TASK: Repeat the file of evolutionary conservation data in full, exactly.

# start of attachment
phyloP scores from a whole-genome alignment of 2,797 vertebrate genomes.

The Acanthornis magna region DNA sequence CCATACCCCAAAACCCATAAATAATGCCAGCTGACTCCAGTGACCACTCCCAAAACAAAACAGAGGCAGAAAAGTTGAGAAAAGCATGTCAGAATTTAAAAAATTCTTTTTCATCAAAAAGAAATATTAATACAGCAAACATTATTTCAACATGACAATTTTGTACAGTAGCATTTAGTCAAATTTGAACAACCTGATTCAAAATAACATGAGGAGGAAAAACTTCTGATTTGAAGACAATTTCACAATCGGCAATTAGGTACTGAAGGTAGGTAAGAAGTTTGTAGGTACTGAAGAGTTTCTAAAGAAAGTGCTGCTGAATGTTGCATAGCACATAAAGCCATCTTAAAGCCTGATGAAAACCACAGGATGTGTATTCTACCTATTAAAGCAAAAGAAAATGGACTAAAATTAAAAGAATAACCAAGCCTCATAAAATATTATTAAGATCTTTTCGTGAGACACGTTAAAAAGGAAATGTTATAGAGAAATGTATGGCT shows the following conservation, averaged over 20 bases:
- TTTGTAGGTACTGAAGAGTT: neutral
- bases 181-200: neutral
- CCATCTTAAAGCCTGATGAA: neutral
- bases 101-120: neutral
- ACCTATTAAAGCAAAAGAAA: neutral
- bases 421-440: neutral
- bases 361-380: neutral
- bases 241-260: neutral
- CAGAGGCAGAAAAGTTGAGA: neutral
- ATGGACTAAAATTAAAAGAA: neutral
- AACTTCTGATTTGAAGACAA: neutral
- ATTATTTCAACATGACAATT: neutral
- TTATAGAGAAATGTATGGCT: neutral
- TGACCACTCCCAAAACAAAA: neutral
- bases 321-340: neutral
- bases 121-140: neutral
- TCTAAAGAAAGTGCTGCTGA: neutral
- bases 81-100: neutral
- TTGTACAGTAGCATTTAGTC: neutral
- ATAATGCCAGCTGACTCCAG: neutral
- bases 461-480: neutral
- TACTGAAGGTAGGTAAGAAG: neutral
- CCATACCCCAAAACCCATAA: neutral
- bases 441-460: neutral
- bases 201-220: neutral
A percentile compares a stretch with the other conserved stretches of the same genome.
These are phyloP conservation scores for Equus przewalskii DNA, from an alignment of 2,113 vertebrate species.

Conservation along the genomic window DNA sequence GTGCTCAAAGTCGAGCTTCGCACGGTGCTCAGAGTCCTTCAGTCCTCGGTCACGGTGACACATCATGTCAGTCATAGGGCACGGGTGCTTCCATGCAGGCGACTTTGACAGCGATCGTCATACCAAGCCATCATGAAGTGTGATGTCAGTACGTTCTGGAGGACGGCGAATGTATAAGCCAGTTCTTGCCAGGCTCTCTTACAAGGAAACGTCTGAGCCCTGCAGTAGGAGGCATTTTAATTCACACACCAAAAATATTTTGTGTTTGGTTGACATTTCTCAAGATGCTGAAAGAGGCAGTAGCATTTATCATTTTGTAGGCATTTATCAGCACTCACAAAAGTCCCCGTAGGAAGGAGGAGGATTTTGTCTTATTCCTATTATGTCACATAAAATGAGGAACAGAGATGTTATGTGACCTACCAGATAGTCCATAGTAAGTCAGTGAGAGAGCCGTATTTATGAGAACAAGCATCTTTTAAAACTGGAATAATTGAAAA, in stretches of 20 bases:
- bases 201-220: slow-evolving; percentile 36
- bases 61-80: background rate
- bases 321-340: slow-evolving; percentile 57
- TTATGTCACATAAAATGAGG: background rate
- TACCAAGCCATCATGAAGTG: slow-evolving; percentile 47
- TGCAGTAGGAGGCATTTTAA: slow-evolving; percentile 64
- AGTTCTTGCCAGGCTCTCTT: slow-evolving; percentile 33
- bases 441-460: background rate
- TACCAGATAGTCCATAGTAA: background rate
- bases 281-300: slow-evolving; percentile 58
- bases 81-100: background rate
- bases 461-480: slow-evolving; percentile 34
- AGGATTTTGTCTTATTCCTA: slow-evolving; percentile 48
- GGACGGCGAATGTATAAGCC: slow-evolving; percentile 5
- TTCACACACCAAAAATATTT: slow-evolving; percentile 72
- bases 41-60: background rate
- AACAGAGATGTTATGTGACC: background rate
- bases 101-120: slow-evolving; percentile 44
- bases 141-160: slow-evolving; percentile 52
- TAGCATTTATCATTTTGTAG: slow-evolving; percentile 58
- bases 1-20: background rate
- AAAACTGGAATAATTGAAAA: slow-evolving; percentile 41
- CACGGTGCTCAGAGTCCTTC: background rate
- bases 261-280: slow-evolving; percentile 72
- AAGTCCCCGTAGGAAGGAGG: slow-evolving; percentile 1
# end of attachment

phyloP scores from a whole-genome alignment of 2,797 vertebrate genomes.

The Acanthornis magna region DNA sequence CCATACCCCAAAACCCATAAATAATGCCAGCTGACTCCAGTGACCACTCCCAAAACAAAACAGAGGCAGAAAAGTTGAGAAAAGCATGTCAGAATTTAAAAAATTCTTTTTCATCAAAAAGAAATATTAATACAGCAAACATTATTTCAACATGACAATTTTGTACAGTAGCATTTAGTCAAATTTGAACAACCTGATTCAAAATAACATGAGGAGGAAAAACTTCTGATTTGAAGACAATTTCACAATCGGCAATTAGGTACTGAAGGTAGGTAAGAAGTTTGTAGGTACTGAAGAGTTTCTAAAGAAAGTGCTGCTGAATGTTGCATAGCACATAAAGCCATCTTAAAGCCTGATGAAAACCACAGGATGTGTATTCTACCTATTAAAGCAAAAGAAAATGGACTAAAATTAAAAGAATAACCAAGCCTCATAAAATATTATTAAGATCTTTTCGTGAGACACGTTAAAAAGGAAATGTTATAGAGAAATGTATGGCT shows the following conservation, averaged over 20 bases:
- TTTGTAGGTACTGAAGAGTT: neutral
- bases 181-200: neutral
- CCATCTTAAAGCCTGATGAA: neutral
- bases 101-120: neutral
- ACCTATTAAAGCAAAAGAAA: neutral
- bases 421-440: neutral
- bases 361-380: neutral
- bases 241-260: neutral
- CAGAGGCAGAAAAGTTGAGA: neutral
- ATGGACTAAAATTAAAAGAA: neutral
- AACTTCTGATTTGAAGACAA: neutral
- ATTATTTCAACATGACAATT: neutral
- TTATAGAGAAATGTATGGCT: neutral
- TGACCACTCCCAAAACAAAA: neutral
- bases 321-340: neutral
- bases 121-140: neutral
- TCTAAAGAAAGTGCTGCTGA: neutral
- bases 81-100: neutral
- TTGTACAGTAGCATTTAGTC: neutral
- ATAATGCCAGCTGACTCCAG: neutral
- bases 461-480: neutral
- TACTGAAGGTAGGTAAGAAG: neutral
- CCATACCCCAAAACCCATAA: neutral
- bases 441-460: neutral
- bases 201-220: neutral
A percentile compares a stretch with the other conserved stretches of the same genome.
These are phyloP conservation scores for Equus przewalskii DNA, from an alignment of 2,113 vertebrate species.

Conservation along the genomic window DNA sequence GTGCTCAAAGTCGAGCTTCGCACGGTGCTCAGAGTCCTTCAGTCCTCGGTCACGGTGACACATCATGTCAGTCATAGGGCACGGGTGCTTCCATGCAGGCGACTTTGACAGCGATCGTCATACCAAGCCATCATGAAGTGTGATGTCAGTACGTTCTGGAGGACGGCGAATGTATAAGCCAGTTCTTGCCAGGCTCTCTTACAAGGAAACGTCTGAGCCCTGCAGTAGGAGGCATTTTAATTCACACACCAAAAATATTTTGTGTTTGGTTGACATTTCTCAAGATGCTGAAAGAGGCAGTAGCATTTATCATTTTGTAGGCATTTATCAGCACTCACAAAAGTCCCCGTAGGAAGGAGGAGGATTTTGTCTTATTCCTATTATGTCACATAAAATGAGGAACAGAGATGTTATGTGACCTACCAGATAGTCCATAGTAAGTCAGTGAGAGAGCCGTATTTATGAGAACAAGCATCTTTTAAAACTGGAATAATTGAAAA, in stretches of 20 bases:
- bases 201-220: slow-evolving; percentile 36
- bases 61-80: background rate
- bases 321-340: slow-evolving; percentile 57
- TTATGTCACATAAAATGAGG: background rate
- TACCAAGCCATCATGAAGTG: slow-evolving; percentile 47
- TGCAGTAGGAGGCATTTTAA: slow-evolving; percentile 64
- AGTTCTTGCCAGGCTCTCTT: slow-evolving; percentile 33
- bases 441-460: background rate
- TACCAGATAGTCCATAGTAA: background rate
- bases 281-300: slow-evolving; percentile 58
- bases 81-100: background rate
- bases 461-480: slow-evolving; percentile 34
- AGGATTTTGTCTTATTCCTA: slow-evolving; percentile 48
- GGACGGCGAATGTATAAGCC: slow-evolving; percentile 5
- TTCACACACCAAAAATATTT: slow-evolving; percentile 72
- bases 41-60: background rate
- AACAGAGATGTTATGTGACC: background rate
- bases 101-120: slow-evolving; percentile 44
- bases 141-160: slow-evolving; percentile 52
- TAGCATTTATCATTTTGTAG: slow-evolving; percentile 58
- bases 1-20: background rate
- AAAACTGGAATAATTGAAAA: slow-evolving; percentile 41
- CACGGTGCTCAGAGTCCTTC: background rate
- bases 261-280: slow-evolving; percentile 72
- AAGTCCCCGTAGGAAGGAGG: slow-evolving; percentile 1